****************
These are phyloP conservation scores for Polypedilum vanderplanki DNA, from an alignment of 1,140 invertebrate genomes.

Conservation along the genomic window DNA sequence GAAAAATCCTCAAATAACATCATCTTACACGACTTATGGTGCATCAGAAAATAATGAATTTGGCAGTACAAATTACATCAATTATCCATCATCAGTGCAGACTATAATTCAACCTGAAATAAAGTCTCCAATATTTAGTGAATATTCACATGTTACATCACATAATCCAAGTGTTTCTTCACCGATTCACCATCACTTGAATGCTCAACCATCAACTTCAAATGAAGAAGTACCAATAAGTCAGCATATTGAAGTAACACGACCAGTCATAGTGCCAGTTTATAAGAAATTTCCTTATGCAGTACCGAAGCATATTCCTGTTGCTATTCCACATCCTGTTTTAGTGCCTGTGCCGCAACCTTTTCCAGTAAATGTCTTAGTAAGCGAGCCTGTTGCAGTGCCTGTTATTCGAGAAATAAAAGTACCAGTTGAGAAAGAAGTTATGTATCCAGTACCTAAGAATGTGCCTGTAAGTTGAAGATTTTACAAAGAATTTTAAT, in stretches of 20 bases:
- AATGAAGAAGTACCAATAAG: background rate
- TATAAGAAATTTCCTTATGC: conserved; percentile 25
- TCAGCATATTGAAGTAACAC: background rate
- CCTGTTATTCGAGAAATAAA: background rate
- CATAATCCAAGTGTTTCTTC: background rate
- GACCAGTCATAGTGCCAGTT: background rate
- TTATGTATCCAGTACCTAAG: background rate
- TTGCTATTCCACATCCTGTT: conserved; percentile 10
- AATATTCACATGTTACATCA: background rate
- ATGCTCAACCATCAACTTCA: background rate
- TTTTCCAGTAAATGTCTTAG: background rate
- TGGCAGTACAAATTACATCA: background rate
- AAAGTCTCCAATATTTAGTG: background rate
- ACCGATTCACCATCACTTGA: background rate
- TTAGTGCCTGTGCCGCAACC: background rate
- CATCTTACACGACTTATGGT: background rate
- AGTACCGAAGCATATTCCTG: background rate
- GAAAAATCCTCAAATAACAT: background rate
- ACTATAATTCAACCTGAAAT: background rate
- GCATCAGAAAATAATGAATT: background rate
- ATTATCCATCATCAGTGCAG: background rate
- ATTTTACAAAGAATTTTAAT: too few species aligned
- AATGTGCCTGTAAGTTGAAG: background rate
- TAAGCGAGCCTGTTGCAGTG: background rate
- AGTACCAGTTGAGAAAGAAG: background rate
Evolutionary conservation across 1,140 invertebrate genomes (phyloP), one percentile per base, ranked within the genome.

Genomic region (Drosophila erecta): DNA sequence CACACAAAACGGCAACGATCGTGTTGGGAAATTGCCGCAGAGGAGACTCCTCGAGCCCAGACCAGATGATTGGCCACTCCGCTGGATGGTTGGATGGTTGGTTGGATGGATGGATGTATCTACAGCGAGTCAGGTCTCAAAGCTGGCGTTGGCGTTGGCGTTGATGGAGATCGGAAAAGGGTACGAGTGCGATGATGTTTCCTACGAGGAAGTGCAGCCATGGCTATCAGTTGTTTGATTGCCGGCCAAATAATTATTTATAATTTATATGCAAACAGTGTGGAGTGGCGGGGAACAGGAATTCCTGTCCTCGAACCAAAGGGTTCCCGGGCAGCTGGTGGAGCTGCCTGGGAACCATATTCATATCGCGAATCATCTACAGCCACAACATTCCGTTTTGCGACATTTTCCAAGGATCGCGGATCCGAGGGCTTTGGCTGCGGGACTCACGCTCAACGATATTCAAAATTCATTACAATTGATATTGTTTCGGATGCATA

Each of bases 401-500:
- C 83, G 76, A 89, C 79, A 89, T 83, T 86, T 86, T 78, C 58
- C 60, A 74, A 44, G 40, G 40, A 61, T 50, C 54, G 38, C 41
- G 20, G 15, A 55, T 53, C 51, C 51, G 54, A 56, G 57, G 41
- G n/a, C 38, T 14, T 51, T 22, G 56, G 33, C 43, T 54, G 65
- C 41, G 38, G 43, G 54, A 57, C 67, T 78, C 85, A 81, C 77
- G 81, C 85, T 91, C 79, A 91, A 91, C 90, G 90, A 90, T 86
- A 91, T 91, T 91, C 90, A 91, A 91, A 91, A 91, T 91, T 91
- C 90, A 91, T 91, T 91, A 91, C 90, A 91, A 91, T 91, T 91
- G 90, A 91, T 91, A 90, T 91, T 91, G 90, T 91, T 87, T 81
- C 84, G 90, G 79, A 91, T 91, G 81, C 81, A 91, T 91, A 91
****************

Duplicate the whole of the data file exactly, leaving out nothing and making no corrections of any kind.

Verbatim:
These are phyloP conservation scores for Polypedilum vanderplanki DNA, from an alignment of 1,140 invertebrate genomes.

Conservation along the genomic window DNA sequence GAAAAATCCTCAAATAACATCATCTTACACGACTTATGGTGCATCAGAAAATAATGAATTTGGCAGTACAAATTACATCAATTATCCATCATCAGTGCAGACTATAATTCAACCTGAAATAAAGTCTCCAATATTTAGTGAATATTCACATGTTACATCACATAATCCAAGTGTTTCTTCACCGATTCACCATCACTTGAATGCTCAACCATCAACTTCAAATGAAGAAGTACCAATAAGTCAGCATATTGAAGTAACACGACCAGTCATAGTGCCAGTTTATAAGAAATTTCCTTATGCAGTACCGAAGCATATTCCTGTTGCTATTCCACATCCTGTTTTAGTGCCTGTGCCGCAACCTTTTCCAGTAAATGTCTTAGTAAGCGAGCCTGTTGCAGTGCCTGTTATTCGAGAAATAAAAGTACCAGTTGAGAAAGAAGTTATGTATCCAGTACCTAAGAATGTGCCTGTAAGTTGAAGATTTTACAAAGAATTTTAAT, in stretches of 20 bases:
- AATGAAGAAGTACCAATAAG: background rate
- TATAAGAAATTTCCTTATGC: conserved; percentile 25
- TCAGCATATTGAAGTAACAC: background rate
- CCTGTTATTCGAGAAATAAA: background rate
- CATAATCCAAGTGTTTCTTC: background rate
- GACCAGTCATAGTGCCAGTT: background rate
- TTATGTATCCAGTACCTAAG: background rate
- TTGCTATTCCACATCCTGTT: conserved; percentile 10
- AATATTCACATGTTACATCA: background rate
- ATGCTCAACCATCAACTTCA: background rate
- TTTTCCAGTAAATGTCTTAG: background rate
- TGGCAGTACAAATTACATCA: background rate
- AAAGTCTCCAATATTTAGTG: background rate
- ACCGATTCACCATCACTTGA: background rate
- TTAGTGCCTGTGCCGCAACC: background rate
- CATCTTACACGACTTATGGT: background rate
- AGTACCGAAGCATATTCCTG: background rate
- GAAAAATCCTCAAATAACAT: background rate
- ACTATAATTCAACCTGAAAT: background rate
- GCATCAGAAAATAATGAATT: background rate
- ATTATCCATCATCAGTGCAG: background rate
- ATTTTACAAAGAATTTTAAT: too few species aligned
- AATGTGCCTGTAAGTTGAAG: background rate
- TAAGCGAGCCTGTTGCAGTG: background rate
- AGTACCAGTTGAGAAAGAAG: background rate
Evolutionary conservation across 1,140 invertebrate genomes (phyloP), one percentile per base, ranked within the genome.

Genomic region (Drosophila erecta): DNA sequence CACACAAAACGGCAACGATCGTGTTGGGAAATTGCCGCAGAGGAGACTCCTCGAGCCCAGACCAGATGATTGGCCACTCCGCTGGATGGTTGGATGGTTGGTTGGATGGATGGATGTATCTACAGCGAGTCAGGTCTCAAAGCTGGCGTTGGCGTTGGCGTTGATGGAGATCGGAAAAGGGTACGAGTGCGATGATGTTTCCTACGAGGAAGTGCAGCCATGGCTATCAGTTGTTTGATTGCCGGCCAAATAATTATTTATAATTTATATGCAAACAGTGTGGAGTGGCGGGGAACAGGAATTCCTGTCCTCGAACCAAAGGGTTCCCGGGCAGCTGGTGGAGCTGCCTGGGAACCATATTCATATCGCGAATCATCTACAGCCACAACATTCCGTTTTGCGACATTTTCCAAGGATCGCGGATCCGAGGGCTTTGGCTGCGGGACTCACGCTCAACGATATTCAAAATTCATTACAATTGATATTGTTTCGGATGCATA

Each of bases 401-500:
- C 83, G 76, A 89, C 79, A 89, T 83, T 86, T 86, T 78, C 58
- C 60, A 74, A 44, G 40, G 40, A 61, T 50, C 54, G 38, C 41
- G 20, G 15, A 55, T 53, C 51, C 51, G 54, A 56, G 57, G 41
- G n/a, C 38, T 14, T 51, T 22, G 56, G 33, C 43, T 54, G 65
- C 41, G 38, G 43, G 54, A 57, C 67, T 78, C 85, A 81, C 77
- G 81, C 85, T 91, C 79, A 91, A 91, C 90, G 90, A 90, T 86
- A 91, T 91, T 91, C 90, A 91, A 91, A 91, A 91, T 91, T 91
- C 90, A 91, T 91, T 91, A 91, C 90, A 91, A 91, T 91, T 91
- G 90, A 91, T 91, A 90, T 91, T 91, G 90, T 91, T 87, T 81
- C 84, G 90, G 79, A 91, T 91, G 81, C 81, A 91, T 91, A 91